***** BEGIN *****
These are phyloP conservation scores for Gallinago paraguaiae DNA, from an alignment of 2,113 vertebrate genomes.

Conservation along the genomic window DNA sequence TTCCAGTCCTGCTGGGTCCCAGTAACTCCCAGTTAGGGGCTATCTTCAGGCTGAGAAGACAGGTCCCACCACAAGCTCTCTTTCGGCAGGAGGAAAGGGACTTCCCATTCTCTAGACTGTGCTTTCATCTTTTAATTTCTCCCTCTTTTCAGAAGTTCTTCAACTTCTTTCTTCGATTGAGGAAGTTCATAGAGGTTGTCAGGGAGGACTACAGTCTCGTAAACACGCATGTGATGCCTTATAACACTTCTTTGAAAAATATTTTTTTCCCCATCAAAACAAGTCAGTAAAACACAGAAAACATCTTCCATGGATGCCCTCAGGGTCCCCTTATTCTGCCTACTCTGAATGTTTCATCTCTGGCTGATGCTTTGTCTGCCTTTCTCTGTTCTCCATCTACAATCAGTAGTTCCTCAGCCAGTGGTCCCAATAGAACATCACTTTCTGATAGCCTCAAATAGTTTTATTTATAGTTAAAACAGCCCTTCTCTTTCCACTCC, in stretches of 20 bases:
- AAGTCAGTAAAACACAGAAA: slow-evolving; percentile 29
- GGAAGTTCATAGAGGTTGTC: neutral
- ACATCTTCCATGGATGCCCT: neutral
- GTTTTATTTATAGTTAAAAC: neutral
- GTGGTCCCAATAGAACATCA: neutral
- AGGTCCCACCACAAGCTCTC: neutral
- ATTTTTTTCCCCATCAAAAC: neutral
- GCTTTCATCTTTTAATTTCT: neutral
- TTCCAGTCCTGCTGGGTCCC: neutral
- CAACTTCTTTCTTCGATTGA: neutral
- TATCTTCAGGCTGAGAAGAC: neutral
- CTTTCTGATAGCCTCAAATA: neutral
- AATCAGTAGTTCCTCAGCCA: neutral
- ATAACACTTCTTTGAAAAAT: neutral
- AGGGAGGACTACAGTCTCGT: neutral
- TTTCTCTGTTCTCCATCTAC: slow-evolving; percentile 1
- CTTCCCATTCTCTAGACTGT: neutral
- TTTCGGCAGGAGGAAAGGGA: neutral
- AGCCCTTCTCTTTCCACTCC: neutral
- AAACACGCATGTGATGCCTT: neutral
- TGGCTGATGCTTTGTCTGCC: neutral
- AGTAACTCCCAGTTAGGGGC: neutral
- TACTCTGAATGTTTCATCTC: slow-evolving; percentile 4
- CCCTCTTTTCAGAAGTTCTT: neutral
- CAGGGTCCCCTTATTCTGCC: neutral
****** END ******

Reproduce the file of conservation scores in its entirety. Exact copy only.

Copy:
These are phyloP conservation scores for Gallinago paraguaiae DNA, from an alignment of 2,113 vertebrate genomes.

Conservation along the genomic window DNA sequence TTCCAGTCCTGCTGGGTCCCAGTAACTCCCAGTTAGGGGCTATCTTCAGGCTGAGAAGACAGGTCCCACCACAAGCTCTCTTTCGGCAGGAGGAAAGGGACTTCCCATTCTCTAGACTGTGCTTTCATCTTTTAATTTCTCCCTCTTTTCAGAAGTTCTTCAACTTCTTTCTTCGATTGAGGAAGTTCATAGAGGTTGTCAGGGAGGACTACAGTCTCGTAAACACGCATGTGATGCCTTATAACACTTCTTTGAAAAATATTTTTTTCCCCATCAAAACAAGTCAGTAAAACACAGAAAACATCTTCCATGGATGCCCTCAGGGTCCCCTTATTCTGCCTACTCTGAATGTTTCATCTCTGGCTGATGCTTTGTCTGCCTTTCTCTGTTCTCCATCTACAATCAGTAGTTCCTCAGCCAGTGGTCCCAATAGAACATCACTTTCTGATAGCCTCAAATAGTTTTATTTATAGTTAAAACAGCCCTTCTCTTTCCACTCC, in stretches of 20 bases:
- AAGTCAGTAAAACACAGAAA: slow-evolving; percentile 29
- GGAAGTTCATAGAGGTTGTC: neutral
- ACATCTTCCATGGATGCCCT: neutral
- GTTTTATTTATAGTTAAAAC: neutral
- GTGGTCCCAATAGAACATCA: neutral
- AGGTCCCACCACAAGCTCTC: neutral
- ATTTTTTTCCCCATCAAAAC: neutral
- GCTTTCATCTTTTAATTTCT: neutral
- TTCCAGTCCTGCTGGGTCCC: neutral
- CAACTTCTTTCTTCGATTGA: neutral
- TATCTTCAGGCTGAGAAGAC: neutral
- CTTTCTGATAGCCTCAAATA: neutral
- AATCAGTAGTTCCTCAGCCA: neutral
- ATAACACTTCTTTGAAAAAT: neutral
- AGGGAGGACTACAGTCTCGT: neutral
- TTTCTCTGTTCTCCATCTAC: slow-evolving; percentile 1
- CTTCCCATTCTCTAGACTGT: neutral
- TTTCGGCAGGAGGAAAGGGA: neutral
- AGCCCTTCTCTTTCCACTCC: neutral
- AAACACGCATGTGATGCCTT: neutral
- TGGCTGATGCTTTGTCTGCC: neutral
- AGTAACTCCCAGTTAGGGGC: neutral
- TACTCTGAATGTTTCATCTC: slow-evolving; percentile 4
- CCCTCTTTTCAGAAGTTCTT: neutral
- CAGGGTCCCCTTATTCTGCC: neutral